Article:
Additionally, the search choices demonstrate an open-mindedness around sexuality that’s not found on a lot of the more mainstream sites. You can choose LGBTQIA+, gender, and sexuality topics as a search filter, or gender identity and transgender health. That open-mindedness around sexuality is geared toward everyone, regardless of orientation: There’s a kink/polyamory/nonmonogamy filter, as well as one for sexual assault and general sex therapy. 

Plans & Pricing

Zencare directory membership is free for clients. (Providers pay a regular fee to be listed.) There’s also a free initial call available with the therapist of your choice. 

Then once you begin regular therapy with your chosen therapist, session fees will vary based on who you decided to work with. You can find these fees in each therapist's bio, and while most are around $100 to $250, some therapists do list a sliding scale fee.

Most providers on Zencare also take insurance, and there is a filter in the search bar to search for providers that take your specific insurance.

User Satisfaction

Most of Zencare’s ratings were about average compared to other directories. Zencare won based on its inclusive search engine, which offers broad appeal to all members of the LGBTQIA+ community. More niche directories did tend to report higher levels of user satisfaction among their specific communities, though. 

  • 90 percent of users said they found the site good or very good overall
  • 81 percent said they were satisfied with the therapist selection on the site overall.
  • 74 percent of users said they found the process of finding a therapist easy to very easy

Best for Eating Disorders: Amwell

Amwell
Amwell

Key Specs

  • Price: $109/session (masters level provider) $129/session (doctoral level)
  • Insurance Accepted?: Yes
  • Types of Therapy: Individual, couples, family, group

Why We Chose It

Amwell is a full-service telehealth provider with entire teams, including medical doctors, nutritionists, therapists (and prescribers, if necessary), devoted to treating eating disorders such as anorexia and bulimia, as well as other mental health conditions. 

Pros & Cons

Pros
  • Treatment team includes medical doctors and nutritionists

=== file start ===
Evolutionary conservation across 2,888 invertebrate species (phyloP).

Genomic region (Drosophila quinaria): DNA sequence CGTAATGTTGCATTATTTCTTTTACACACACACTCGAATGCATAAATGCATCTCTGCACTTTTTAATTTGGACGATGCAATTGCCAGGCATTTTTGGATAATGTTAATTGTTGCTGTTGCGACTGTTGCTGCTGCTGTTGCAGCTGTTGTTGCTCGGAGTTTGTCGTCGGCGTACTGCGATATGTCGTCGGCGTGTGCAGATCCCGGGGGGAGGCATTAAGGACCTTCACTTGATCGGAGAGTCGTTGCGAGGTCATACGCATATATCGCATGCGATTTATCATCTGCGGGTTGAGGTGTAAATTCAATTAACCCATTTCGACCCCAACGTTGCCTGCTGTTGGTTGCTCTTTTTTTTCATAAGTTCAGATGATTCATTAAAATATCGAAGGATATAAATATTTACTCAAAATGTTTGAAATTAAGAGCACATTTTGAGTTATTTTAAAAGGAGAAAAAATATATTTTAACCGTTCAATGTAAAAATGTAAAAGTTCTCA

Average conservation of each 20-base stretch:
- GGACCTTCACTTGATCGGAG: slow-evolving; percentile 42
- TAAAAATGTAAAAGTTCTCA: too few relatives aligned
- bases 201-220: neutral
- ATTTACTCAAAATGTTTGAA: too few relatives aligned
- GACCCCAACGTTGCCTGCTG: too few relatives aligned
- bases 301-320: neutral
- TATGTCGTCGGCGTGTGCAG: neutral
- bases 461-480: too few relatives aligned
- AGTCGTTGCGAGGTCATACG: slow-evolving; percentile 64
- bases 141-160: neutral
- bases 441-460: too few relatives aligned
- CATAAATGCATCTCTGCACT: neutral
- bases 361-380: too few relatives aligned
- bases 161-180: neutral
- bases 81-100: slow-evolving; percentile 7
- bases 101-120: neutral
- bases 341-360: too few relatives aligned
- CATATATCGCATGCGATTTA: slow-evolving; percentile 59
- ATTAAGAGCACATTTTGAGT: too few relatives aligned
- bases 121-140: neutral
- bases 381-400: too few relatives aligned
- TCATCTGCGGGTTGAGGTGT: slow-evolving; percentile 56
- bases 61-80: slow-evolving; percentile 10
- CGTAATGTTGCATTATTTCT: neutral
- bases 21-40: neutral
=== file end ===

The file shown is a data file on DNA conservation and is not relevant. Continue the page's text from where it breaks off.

• Specific background pages on each eating disorder with click-through links to care

  • Access to doctors for any other medical conditions you might have

Cons
  • Jam-packed site can be overwhelming to navigate

  • Relatively high per-session cost

Overview

Treating eating disorders online can be challenging. While talk therapy is an essential component, it is rarely recommended as a stand-alone treatment. Eating disorders can take a heavy toll on physical health, and care from a medical doctor may be needed to address issues that arise from malnutrition, such as an irregular heartbeat. Amwell’s stable of telehealth doctors is a good place to start. Amwell also has nutritionists that can help create an individualized meal plan and educate patients on building and maintaining healthy eating patterns. 

Talk therapy and potential medication management are a couple of aspects of this three-pronged approach to treating eating disorders. Amwell can both assess a patient’s needs and streamline the process of assembling the proper care team. You'll need to look for either anorexia or bulimia in the directory; there is no comprehensive page for eating disorders.

Plans & Pricing

According to the site, treatment for eating disorders varies based on severity, so the total cost depends on a patient's individualized plan. However, the therapy component is billed at two separate rates:

  • Master's level provider: $109/session (work with a therapist who has a master’s degree)
  • Doctoral level provider: $129/session (work with a therapist who has a Ph.D.)

Eating disorder treatment will most likely also include visits with both a nutritionist or dietitian ($70/session) as well as an M.D. ($79/session).

Amwell accepts over 100 insurance plans, including from UnitedHealthcare, Cigna, Aetna, Blue Cross Blue Shield, and MVP. The full list of insurance companies accepted is available here. Uninsured patients may also pay out of pocket. 

User Satisfaction

Eighty-eight percent of the 105 Amwell therapy users surveyed had good to excellent overall experience.

  • 88 percent of users preferred Amwell to other online therapy companies they had used in the past
  • 87 percent said Amwell met most or all their needs
  • 78 percent said they would recommend Amwell to a friend.

Most Affordable: Open Path Collective

Open Path Collective

Open Path Collective

Key Specs

  • Price: $30 to $60/session (sliding scale)
  • Insurance Accepted?: N/A
  • Types of Therapy: Individual, couples, family, group

Why We Chose It 

Open Path is a directory that will help connect you with therapists that offer sliding scale rates of $30 to $60 per session. This is the place to go if you don’t have insurance or you’re underinsured. 

Pros & Cons

Pros
  • Social justice mission to make therapy accessible to all

  • One-time $59 fee affords lifetime membership